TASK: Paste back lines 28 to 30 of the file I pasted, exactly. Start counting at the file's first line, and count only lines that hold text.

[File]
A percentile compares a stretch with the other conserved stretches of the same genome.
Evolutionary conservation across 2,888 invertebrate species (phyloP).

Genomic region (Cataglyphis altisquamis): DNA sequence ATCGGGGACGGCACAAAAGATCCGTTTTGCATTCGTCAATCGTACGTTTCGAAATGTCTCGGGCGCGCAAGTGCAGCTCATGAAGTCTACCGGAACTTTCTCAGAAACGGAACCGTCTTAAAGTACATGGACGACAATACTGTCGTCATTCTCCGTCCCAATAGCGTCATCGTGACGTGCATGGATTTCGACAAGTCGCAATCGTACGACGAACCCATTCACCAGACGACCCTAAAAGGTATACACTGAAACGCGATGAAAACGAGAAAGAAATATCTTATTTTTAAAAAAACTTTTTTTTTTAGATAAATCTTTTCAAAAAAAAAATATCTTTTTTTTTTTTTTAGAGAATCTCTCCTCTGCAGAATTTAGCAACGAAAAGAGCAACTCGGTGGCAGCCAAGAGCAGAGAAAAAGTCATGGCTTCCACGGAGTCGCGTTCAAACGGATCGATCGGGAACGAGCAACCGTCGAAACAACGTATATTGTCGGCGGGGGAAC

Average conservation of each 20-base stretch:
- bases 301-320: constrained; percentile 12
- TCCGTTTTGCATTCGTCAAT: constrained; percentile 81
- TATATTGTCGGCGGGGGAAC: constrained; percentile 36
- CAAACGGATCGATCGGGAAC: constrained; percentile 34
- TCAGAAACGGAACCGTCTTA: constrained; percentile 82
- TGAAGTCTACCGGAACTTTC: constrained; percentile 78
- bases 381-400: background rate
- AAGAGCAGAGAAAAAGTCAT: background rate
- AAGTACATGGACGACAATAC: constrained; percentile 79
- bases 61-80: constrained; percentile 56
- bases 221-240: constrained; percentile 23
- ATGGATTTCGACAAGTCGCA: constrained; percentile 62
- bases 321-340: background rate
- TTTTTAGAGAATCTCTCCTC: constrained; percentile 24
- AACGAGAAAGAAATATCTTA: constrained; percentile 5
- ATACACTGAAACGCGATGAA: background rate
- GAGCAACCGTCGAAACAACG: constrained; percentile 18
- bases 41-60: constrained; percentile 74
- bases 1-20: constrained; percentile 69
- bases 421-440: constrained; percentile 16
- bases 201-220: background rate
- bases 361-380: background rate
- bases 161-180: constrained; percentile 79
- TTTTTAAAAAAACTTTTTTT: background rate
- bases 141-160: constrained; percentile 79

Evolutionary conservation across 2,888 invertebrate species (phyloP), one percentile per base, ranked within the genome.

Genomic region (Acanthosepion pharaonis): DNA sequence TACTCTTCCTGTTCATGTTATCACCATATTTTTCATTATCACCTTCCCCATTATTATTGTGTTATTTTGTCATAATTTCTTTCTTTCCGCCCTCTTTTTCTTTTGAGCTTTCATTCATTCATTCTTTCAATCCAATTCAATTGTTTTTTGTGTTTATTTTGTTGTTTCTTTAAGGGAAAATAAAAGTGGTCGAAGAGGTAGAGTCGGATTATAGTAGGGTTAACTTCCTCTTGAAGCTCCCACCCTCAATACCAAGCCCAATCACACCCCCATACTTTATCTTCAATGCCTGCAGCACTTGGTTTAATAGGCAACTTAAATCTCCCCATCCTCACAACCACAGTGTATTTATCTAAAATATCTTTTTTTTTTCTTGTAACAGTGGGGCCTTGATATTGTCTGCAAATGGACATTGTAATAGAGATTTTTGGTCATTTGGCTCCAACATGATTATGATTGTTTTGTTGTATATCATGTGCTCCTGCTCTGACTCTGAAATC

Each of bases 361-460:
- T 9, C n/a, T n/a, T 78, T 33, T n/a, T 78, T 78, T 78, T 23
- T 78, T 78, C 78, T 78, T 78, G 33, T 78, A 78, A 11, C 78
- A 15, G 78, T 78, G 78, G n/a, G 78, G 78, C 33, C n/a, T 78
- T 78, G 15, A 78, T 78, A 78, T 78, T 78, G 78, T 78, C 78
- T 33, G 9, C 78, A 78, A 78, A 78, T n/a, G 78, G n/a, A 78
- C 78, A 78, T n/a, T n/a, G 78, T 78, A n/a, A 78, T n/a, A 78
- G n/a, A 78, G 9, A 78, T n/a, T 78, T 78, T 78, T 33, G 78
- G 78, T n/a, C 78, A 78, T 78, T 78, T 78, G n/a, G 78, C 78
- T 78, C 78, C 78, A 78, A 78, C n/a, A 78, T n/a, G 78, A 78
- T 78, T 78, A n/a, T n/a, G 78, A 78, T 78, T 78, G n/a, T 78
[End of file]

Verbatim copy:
- TTTTTAAAAAAACTTTTTTT: background rate
- bases 141-160: constrained; percentile 79

Evolutionary conservation across 2,888 invertebrate species (phyloP), one percentile per base, ranked within the genome.